What Banks Can Teach Us about Combating Online Fraud
A multi-layered approach, including the end user, is required to keep up with sophisticated fraudsters.
Financial institutions have been battling cybercriminals for decades. A constantly evolving network of bad actors continues to identify and exploit vulnerabilities to perpetrate fraud. Traditional prevention approaches are a necessary first line of defense but are far from bullet-proof. And so criminal organizations continue to make millions.
The weakest link in this network continues to be the customer. Despite a relentless education campaign, banking customers remain either unwilling or unable to practice safe computing. And when losses occur, customers believe that regardless of their inability – or unwillingness – to implement secure online banking practices, the bank will reimburse their account for the entire loss. It often makes more sense for the bank to reimburse a small loss than dedicate the time and effort needed to deny the claim and potentially incur negative publicity. Meanwhile, assuaged by this false sense of security, consumers have little incentive to change their behavior.
In a recent case involving Choice Escrow Land Title LLC and BancorpSouth, the court sided with the bank regarding a $440,000 loss associated with the theft of the company’s online banking credentials and subsequent fraudulent wires. The ruling was based on the fact that Choice Escrow previously declined to use a process recommended by the bank, requiring two employees to approve wire transfers. However, in two separate, highly publicized cases involving Comerica and People’s United Bank, the courts ruled in favor of the customer in both cases.
There is no guarantee a court will rule in favor of the bank – regardless of the degree to which the customer failed to protect themselves.
Consumer Education Will Only Take You So Far
Financial institutions have long embraced customer education as an effective fraud prevention tool. Unfortunately, so long as consumers are indemnified from loss, these types of educational messages will likely fall upon deaf ears.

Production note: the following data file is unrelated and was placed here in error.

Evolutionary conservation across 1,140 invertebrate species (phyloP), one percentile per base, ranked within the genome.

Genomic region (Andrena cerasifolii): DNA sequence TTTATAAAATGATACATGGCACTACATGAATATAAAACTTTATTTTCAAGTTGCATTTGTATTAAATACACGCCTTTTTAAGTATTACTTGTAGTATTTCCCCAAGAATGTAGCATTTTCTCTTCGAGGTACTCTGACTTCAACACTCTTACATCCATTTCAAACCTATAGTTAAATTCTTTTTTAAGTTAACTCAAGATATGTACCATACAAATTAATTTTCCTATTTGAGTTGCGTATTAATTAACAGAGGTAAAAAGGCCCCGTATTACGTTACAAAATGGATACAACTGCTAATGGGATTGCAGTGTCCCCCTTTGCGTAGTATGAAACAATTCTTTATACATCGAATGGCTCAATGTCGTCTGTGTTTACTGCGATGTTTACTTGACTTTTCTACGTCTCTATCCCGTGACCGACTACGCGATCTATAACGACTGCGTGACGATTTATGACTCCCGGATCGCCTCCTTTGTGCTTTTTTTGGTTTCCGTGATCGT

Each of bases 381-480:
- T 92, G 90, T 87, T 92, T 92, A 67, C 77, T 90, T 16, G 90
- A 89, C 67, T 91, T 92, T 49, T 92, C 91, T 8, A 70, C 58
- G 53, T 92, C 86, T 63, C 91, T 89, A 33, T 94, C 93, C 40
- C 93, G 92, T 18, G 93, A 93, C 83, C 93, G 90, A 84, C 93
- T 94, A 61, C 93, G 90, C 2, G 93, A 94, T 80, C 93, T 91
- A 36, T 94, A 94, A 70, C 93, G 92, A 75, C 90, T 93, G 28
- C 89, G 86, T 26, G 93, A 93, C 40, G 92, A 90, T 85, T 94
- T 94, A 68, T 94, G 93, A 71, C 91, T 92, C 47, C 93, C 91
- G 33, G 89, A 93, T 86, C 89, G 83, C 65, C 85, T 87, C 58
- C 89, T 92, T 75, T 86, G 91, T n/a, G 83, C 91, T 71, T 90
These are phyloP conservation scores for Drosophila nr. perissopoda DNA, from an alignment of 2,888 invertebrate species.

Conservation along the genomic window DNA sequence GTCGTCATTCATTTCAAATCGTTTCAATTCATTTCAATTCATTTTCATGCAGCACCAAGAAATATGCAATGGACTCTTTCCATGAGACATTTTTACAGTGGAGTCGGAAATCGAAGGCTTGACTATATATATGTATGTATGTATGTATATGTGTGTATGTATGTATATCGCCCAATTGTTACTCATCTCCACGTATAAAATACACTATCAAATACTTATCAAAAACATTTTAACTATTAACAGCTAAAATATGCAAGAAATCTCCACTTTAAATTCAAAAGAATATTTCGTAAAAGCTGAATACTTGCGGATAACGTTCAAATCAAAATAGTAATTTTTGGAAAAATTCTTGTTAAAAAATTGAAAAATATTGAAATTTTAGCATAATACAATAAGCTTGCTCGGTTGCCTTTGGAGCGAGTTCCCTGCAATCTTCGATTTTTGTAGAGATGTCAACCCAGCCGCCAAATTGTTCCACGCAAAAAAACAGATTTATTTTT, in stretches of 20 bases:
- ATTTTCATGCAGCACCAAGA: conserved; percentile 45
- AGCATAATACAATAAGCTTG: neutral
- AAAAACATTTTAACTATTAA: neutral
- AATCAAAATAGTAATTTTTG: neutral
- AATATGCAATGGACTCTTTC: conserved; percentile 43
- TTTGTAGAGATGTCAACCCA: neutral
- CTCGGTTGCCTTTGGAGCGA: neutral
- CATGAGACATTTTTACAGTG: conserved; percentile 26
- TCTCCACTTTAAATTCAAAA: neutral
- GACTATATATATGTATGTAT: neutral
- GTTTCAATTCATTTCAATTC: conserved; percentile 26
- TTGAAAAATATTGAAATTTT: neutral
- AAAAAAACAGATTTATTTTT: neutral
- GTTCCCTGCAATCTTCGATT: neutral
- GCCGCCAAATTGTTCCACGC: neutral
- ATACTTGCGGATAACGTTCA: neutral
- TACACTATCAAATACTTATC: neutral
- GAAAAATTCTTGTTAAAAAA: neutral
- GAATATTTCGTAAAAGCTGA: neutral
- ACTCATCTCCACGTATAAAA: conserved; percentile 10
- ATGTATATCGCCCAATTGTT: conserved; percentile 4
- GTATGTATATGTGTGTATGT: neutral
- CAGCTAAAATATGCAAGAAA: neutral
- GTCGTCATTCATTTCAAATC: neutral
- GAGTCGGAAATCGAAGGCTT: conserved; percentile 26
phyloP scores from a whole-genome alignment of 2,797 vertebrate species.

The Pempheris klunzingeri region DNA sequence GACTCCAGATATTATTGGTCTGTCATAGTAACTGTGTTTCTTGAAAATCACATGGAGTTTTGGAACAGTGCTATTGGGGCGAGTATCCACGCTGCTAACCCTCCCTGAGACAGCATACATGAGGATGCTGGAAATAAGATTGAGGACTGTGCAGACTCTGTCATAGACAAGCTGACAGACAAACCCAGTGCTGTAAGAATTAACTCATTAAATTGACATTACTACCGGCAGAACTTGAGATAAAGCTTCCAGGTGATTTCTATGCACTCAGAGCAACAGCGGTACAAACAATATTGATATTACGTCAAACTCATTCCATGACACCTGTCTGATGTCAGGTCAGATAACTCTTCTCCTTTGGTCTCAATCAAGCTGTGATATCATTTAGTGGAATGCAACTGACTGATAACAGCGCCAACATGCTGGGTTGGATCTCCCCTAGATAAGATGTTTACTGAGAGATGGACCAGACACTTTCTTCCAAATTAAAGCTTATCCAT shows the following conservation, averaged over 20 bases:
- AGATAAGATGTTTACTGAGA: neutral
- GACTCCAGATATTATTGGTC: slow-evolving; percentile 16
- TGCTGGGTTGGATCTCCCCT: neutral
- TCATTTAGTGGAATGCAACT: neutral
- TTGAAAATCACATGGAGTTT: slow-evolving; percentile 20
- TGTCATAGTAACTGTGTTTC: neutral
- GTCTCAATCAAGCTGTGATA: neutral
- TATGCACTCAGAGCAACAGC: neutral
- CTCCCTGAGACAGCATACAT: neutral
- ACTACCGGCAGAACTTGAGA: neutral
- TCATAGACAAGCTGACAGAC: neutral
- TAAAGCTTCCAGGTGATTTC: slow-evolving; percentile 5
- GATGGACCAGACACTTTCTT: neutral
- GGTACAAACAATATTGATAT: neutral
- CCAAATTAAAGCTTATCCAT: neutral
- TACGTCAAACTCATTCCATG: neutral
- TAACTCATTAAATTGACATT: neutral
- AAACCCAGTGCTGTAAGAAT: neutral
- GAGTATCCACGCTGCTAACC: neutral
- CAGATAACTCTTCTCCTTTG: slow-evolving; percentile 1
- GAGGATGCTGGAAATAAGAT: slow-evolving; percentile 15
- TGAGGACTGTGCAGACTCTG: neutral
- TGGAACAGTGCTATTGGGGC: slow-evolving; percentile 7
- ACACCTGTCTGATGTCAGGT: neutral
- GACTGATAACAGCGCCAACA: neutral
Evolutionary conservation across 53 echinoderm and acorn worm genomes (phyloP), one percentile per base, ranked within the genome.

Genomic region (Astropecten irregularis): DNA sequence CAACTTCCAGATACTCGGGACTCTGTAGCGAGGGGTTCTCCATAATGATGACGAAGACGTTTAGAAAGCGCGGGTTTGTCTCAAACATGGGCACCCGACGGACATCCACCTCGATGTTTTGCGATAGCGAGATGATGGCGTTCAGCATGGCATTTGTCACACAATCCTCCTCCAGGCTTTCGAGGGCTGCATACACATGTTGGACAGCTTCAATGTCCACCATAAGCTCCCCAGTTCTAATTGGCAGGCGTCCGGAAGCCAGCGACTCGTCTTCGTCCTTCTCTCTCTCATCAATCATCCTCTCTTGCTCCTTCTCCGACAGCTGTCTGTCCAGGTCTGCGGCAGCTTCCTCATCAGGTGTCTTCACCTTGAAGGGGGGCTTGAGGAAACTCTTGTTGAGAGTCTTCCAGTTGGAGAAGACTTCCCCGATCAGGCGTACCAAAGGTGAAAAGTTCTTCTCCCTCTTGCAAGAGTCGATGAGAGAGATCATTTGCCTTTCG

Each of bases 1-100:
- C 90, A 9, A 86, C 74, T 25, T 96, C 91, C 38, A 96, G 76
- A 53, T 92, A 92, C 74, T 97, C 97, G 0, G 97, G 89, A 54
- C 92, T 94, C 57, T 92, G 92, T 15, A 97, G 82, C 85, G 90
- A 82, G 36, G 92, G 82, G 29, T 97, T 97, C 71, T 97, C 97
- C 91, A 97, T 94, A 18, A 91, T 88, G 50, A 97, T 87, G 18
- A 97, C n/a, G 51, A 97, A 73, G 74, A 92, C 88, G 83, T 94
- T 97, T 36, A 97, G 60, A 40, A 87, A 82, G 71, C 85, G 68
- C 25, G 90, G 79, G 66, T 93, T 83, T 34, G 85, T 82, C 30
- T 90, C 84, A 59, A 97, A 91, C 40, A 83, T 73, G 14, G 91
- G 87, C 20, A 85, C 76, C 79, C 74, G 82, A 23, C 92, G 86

The FBI and the American Bankers Association (ABA) recommend designating a separate computer solely for online banking activities (i.e., no emailing or Internet browsing) to prevent online fraud. But limiting banking to one computer is neither convenient nor realistic for the vast majority of consumers. And this challenge only grows as customers increasingly leverage banking applications on their mobile devices.
When given the choice, customers will routinely opt for the “path of least resistance” when conducting business online. And this applies not just to banking, but to anyone who deals with customers, partners or employees online. The more complex the process, the less likely the customer will be to comply. Attempting to shift too much of the compliance burden to the end user will be met with resistance, and ultimately rejection. The last thing a company wants to do is make their online channel so unappealing to their customers that they leave in droves.
Unless customers are provided with a minimally invasive approach to secure their online activity, they will continue to engage in careless behavior that leaves them exposed to bad actors.
Achilles Heel of Online Fraud
To date, fraud prevention technology has overlooked the primary point of failure – the customer’s computer. Extending fraud prevention to the customer’s device through a secure browsing platform can dramatically reduce fraud-related losses. Such a browser creates a protected connection to the financial institution’s website. Since transactions can only take place via the personal browser and a secure proxy server, any malware that exists on the user’s computer is “blind” to the exchange of customer information.
Using this approach, the exchange of critical information in the transaction takes place at the server level, instead of at the user’s machine. A secure personal browser also thwarts more sophisticated tactics such as pharming, man-in-the-middle (MITM) and man-in-the-browser (MITB) attacks. The browser turns the user’s computer into a dedicated machine for online banking that isolates critical data from the cybercriminal’s prying electronic eyes. Such an approach is effective, yet does not place an excessive or unrealistic compliance burden on the customer.
Financial institutions have little choice but to be on the bleeding edge of security best practices. In addition to adopting traditional fraud prevention technologies, including the detection and prevention of suspicious log-ins, transaction anomaly detection and real-time monitoring of account activity, banks are now realizing they must take security to the last line – the consumer herself.
Any organization that houses sensitive financial data and wants to stay ahead of the latest cybercriminal methodologies should follow the lead of these organizations, to learn how they might apply these security best practices to their own customers and corporate security posture.